Parents and teachers at local Town Hall for school funding reform


The clock ticks down; just two days until the budget deadline. Educators are urging lawmakers to make school funding a priority.

At a town hall in Macon County on Wednesday night, some teachers say urgency is an understatement.

One mother said the uncertainty behind school funding and a state budget is even changing the way her children think.

“It affects our entire family,” Rebecca Wattleworth said.

Wattleworth, a teacher and mother of three, said her kids are afraid of becoming educators because of Illinois' budget instabilities.

"It's very scary,” she said. “Very scary for education, for teachers, and more so for students because we don't know where this is going to be if they don't pass this (SB1)."

Without state funding, schools will be forced to dip into cash reserves.

Decatur schools say they would have to close in February; Springfield schools could close as early as December.

"It's just unfathomable,” one parent Kristi Harjung said, “You can't think that way. We have to move forward, I appreciate what they’re doing tonight because we have to start speaking out as a community saying ‘this is important, this is what we need’. And I’m not sure why they're not thinking that over there. I don't know if they're not in the same situation or if they're not parents but we need to start thinking that way.”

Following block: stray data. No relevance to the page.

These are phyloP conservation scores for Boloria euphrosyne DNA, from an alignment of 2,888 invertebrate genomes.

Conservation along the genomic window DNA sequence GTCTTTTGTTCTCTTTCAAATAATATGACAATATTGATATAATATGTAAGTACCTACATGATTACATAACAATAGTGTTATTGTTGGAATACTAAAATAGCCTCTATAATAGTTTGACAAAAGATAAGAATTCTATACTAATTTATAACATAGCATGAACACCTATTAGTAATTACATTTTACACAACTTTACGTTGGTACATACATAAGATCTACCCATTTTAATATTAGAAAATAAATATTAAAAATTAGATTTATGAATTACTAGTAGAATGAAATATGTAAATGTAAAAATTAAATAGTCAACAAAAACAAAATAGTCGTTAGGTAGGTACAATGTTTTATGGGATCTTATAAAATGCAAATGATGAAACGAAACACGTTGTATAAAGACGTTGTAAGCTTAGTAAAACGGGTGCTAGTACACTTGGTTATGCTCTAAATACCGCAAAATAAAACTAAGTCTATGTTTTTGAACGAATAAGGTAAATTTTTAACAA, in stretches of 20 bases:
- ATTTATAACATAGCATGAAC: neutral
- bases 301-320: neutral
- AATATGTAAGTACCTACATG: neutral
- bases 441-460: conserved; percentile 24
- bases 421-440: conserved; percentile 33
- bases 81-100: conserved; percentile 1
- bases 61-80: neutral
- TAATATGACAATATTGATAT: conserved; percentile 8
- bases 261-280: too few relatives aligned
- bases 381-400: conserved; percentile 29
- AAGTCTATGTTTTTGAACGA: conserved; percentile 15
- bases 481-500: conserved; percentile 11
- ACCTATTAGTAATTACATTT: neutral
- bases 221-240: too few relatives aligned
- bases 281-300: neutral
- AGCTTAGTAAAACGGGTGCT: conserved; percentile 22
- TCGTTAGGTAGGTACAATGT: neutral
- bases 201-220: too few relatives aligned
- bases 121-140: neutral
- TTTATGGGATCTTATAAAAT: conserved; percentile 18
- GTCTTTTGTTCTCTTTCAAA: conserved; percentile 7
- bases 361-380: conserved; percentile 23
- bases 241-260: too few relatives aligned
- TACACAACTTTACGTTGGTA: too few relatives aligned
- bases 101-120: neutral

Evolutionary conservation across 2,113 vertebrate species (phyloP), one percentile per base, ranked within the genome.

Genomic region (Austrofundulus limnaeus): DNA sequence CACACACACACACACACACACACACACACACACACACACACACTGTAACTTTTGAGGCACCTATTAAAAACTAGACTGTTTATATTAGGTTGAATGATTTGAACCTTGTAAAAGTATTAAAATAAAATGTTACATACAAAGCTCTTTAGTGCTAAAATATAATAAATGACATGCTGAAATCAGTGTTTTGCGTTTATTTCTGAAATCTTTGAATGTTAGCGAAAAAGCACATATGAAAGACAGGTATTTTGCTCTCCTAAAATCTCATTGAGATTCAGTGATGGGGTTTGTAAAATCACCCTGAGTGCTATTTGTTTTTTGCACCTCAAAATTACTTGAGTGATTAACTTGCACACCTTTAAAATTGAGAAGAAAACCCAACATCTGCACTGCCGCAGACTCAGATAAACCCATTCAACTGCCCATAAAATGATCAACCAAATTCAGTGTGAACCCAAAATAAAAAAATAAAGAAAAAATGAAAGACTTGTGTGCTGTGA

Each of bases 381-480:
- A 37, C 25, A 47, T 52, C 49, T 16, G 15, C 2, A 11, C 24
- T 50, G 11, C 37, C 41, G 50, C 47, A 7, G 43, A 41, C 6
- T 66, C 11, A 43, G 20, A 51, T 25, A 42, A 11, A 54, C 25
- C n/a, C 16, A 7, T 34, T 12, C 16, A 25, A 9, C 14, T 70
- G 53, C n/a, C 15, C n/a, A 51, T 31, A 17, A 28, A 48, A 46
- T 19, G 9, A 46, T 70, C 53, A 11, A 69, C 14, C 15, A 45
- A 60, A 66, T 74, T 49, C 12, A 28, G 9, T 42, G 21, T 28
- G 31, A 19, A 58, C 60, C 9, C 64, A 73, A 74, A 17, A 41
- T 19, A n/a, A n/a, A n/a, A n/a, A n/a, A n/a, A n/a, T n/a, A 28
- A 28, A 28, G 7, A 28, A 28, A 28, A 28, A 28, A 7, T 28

At a town hall in Warrensburg, some parents and teachers say schools are neglected and that lawmakers need to pass the school funding reform (SB1) for merit which distributes money to schools on an evidence-based model.

"So every kid,” said the Executive Director of Teach Plus, Joshua Kaufmann, “- In Illinois, regardless of where he or she is born, deserves the access to an excellent education, and were not seeing that right now... I hope as the negotiations go on in the next couple of days that is one of the things that is passed."

“It's shocking,” Wattleworth said. “And I just really feel for the kids. I mean all of us are in education for the kids and to cost them education I mean it's going to affect us all one way or anything how the students are educated and what they're going to be able to produce for Illinois, future Illinois citizens. It's going be a problem. "

Governor Bruce Rauner is planning on vetoing the reform for what he's calling a "bailout" for Chicago Public Schools.

There's also a Republican school bill out there (SB1124), which cuts back on Chicago funding.

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